Ten years ago, a new contract between the Board of Education and the Chicago Teachers Union called for a joint committee to look for ways to improve teacher evaluation and to investigate such innovations as peer review and a student achievement component.

A committee was duly formed in October 1994 but went nowhere amid changes in union leadershi and control of the school system. Five years later, the committee was taken out of the contract.

Meanwhile, teacher evaluation remained a matter of principals making largely cursory observations of teachers in their classrooms and checking off such items “uses sound and professional judgment” and “uses appropriate resources.” The process was—and continues to be—one that teachers and principals alike find nearly meaningless.

“We see it, we sign it, we get our paychecks, we go home,” Paddy O’Reilly told Catalyst in 1994 when he was a Head Start teacher at Whittier Elementary. “It’s something you do to fulfill the contract.” Today, O’Reilly teaches at the Chicago Academy.

Ten years later, Allen Bearden, assistant to the president for educational issues at the CTU, sounds an echo. “Some principals will just give a cursory look at the classroom, and at the end of the year ask teachers to sign off on an evaluation form. Many of [the teachers] will receive ‘superior’ or ‘excellent’ ratings but still know it will have no meaning. From a teacher’s perspective, I know there is no respect for the process.”

Another echo from 10 years ago: a joint board-union committee on teacher evaluation has returned to the contract. Its discussions will pick up from those started last spring by the nonprofit group Leadership for Quality Education (LQE).

“We should have a system where what is being measured is well-known and accepted by both the people who are doing the evaluation and the people who are being evaluated,” says Xavier Botana, CPS director of teacher accountability. “It has to allow for meaningful ongoing feedback, as opposed to one-shot reporting.”

Botana, Bearden and a dozen others from CTU and CPS are part of the LQE group.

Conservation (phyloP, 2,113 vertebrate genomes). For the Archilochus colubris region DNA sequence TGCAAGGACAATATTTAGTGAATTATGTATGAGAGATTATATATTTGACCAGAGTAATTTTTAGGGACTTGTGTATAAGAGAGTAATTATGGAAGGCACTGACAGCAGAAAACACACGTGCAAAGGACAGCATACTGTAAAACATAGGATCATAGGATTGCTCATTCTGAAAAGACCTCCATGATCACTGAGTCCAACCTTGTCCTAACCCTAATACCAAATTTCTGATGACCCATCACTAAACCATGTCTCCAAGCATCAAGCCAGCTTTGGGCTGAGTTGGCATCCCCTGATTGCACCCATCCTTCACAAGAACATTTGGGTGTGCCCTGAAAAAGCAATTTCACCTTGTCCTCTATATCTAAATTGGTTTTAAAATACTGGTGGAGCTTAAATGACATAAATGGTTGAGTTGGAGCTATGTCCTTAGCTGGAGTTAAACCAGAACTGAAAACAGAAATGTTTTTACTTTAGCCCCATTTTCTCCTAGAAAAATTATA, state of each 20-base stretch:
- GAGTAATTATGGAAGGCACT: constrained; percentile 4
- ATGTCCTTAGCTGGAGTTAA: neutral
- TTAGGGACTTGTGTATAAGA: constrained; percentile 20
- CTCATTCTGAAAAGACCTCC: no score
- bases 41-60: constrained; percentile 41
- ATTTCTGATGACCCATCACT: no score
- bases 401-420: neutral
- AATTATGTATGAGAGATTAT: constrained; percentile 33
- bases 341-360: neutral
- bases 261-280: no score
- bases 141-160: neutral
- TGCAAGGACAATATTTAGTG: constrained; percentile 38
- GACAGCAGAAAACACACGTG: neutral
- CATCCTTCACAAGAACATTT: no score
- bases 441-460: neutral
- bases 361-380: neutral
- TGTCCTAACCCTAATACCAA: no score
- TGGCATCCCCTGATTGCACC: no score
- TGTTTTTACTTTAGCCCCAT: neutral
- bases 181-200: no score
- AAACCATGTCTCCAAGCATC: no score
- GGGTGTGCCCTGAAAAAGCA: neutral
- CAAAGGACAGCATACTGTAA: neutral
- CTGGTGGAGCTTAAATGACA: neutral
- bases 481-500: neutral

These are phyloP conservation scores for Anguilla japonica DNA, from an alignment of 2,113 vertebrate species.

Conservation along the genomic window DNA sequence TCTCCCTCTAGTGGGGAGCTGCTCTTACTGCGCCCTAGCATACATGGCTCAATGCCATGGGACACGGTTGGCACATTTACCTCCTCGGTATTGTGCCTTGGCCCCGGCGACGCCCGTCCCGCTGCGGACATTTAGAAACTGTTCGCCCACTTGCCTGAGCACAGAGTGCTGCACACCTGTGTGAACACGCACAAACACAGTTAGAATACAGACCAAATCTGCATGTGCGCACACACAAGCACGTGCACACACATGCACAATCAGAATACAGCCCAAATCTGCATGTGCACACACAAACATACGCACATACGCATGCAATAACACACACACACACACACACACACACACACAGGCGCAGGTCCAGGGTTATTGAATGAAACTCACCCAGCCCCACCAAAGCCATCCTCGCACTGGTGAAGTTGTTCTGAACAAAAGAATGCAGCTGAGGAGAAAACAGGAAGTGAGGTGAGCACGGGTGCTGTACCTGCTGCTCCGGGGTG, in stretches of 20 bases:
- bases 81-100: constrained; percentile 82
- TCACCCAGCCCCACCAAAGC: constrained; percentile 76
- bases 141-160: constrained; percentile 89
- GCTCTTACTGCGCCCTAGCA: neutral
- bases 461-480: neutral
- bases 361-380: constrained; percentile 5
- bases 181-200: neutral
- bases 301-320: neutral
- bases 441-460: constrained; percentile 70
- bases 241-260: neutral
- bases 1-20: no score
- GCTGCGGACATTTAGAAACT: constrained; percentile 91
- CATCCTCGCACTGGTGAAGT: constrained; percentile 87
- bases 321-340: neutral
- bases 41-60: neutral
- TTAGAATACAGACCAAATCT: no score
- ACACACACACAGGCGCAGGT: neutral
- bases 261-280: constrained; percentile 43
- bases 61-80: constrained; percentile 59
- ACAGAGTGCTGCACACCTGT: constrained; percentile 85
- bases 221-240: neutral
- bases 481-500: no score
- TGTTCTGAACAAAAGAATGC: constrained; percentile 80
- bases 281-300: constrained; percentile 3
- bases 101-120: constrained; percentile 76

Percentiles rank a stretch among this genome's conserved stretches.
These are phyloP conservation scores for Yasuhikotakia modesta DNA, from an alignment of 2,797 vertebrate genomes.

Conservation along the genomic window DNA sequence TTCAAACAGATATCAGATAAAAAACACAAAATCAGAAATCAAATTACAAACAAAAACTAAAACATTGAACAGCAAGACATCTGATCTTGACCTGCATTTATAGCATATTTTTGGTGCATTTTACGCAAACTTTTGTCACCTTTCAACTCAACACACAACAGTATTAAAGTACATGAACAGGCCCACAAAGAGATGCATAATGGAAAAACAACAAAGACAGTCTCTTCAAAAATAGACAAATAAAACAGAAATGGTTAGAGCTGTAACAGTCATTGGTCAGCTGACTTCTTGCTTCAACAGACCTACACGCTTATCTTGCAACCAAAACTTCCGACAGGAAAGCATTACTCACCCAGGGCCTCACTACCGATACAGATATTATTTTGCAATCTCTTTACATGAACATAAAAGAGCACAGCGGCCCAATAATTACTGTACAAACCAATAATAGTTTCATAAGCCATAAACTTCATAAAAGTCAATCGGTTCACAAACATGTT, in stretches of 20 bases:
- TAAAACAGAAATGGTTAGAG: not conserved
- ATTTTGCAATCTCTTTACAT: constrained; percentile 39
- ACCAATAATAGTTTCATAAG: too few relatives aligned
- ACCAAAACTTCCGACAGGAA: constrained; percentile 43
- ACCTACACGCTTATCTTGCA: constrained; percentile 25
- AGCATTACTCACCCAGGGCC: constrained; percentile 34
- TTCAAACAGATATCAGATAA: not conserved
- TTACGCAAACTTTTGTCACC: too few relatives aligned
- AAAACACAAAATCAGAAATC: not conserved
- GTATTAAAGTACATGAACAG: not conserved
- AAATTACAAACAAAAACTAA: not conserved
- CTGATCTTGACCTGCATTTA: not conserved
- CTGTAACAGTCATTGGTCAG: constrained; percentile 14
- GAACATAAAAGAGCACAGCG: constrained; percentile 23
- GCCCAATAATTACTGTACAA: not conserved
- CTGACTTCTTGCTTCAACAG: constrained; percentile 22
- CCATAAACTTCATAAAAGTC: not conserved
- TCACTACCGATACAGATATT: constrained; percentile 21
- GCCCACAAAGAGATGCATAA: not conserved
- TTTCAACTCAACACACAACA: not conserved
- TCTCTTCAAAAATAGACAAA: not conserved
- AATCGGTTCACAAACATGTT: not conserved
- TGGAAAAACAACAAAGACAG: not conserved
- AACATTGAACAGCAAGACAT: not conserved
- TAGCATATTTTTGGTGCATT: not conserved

Pam Clarke, senior associate director at LQE, says she believes the steering committee will “morph” into the joint CTU-CPS committee called for under the contract, but that was unclear in mid-November. The contract provision calls for five people appointed by the union and five by the board to meet, discuss the issues involved and report recommendations by next July 1, Clarke says.

Given the time it took to get the contract approved, she says, “It’s not clear to me how firm that deadline is. We’ll definitely have something to report by July 1, but whether we’ll have final recommendations on a brand new evaluation system is very much open to question.”

Since the steering committee had only preliminary discussions, little progress has been made on the substance. So far, the main consensus is that the evaluation system needs to be made more useful for everyone involved. While teacher career ladders are a possibility, so-called merit pay likely is not, Bearden says. As it stands, CPS teacher evaluation has no bearing on pay—the only formal use is on the rare occasion when a teacher is found to be unsatisfactory.

Describing career ladders, Bearden says, “If you meet these criteria, you should be at this place on the ladder—that’s doable provided it’s not based upon any single score or any single evaluative tool.” Rather, he says, it should be based on a set of standards.

“Pay for performance would certainly be a hot-button here,” he continues. “There are too many things that impede how a child performs to establish criteria—especially pay criteria—around a specific test score.”

That stance is disappointing to Clarice Berry, newly installed president of the Chicago Principals and Administrators Association, which has not been part of the LQE-led steering committee. “I don’t know a principal who would not like to offer incentives,” she says. “Principals would not mind seeing the opposite for teachers who are not performing.”

Invited to the first of the LQE sessions last spring was Charlotte Danielson, a New Jersey-based education consultant who has developed an assessment model based on standards for teaching that is used primarily in small city and suburban districts.

“We weren’t necessarily endorsing her work, or saying this is the route we want to go,” Clarke says. “We felt she had some good things to say to get people thinking.” Beyond that initial presentation, “We were starting to flesh out a common dialogue of what is good teaching, what does it look like, and what is the purpose of evaluation?”

Another assessment model, peer review, under which teachers evaluate one another, may be considered, says the CPS’ Botana. “Anything and everything is on the table, in a serious way,” he says.

However, Bearden says peer review is not an attractive option from the union’s perspective. In the wake of the contract vote, “I don’t think the culture is right for it now,” he says. “There might be some discussions about peer coaching, which might be safer than teachers evaluating each other.”

The steering committee’s next step, Clarke says, would be to send out surveys and hold focus groups with teachers in various corners of the system to find out what they would like to see change. Then the committee would formulate recommendations to the School Board and, if approved, begin a pilot program in a half-dozen schools.

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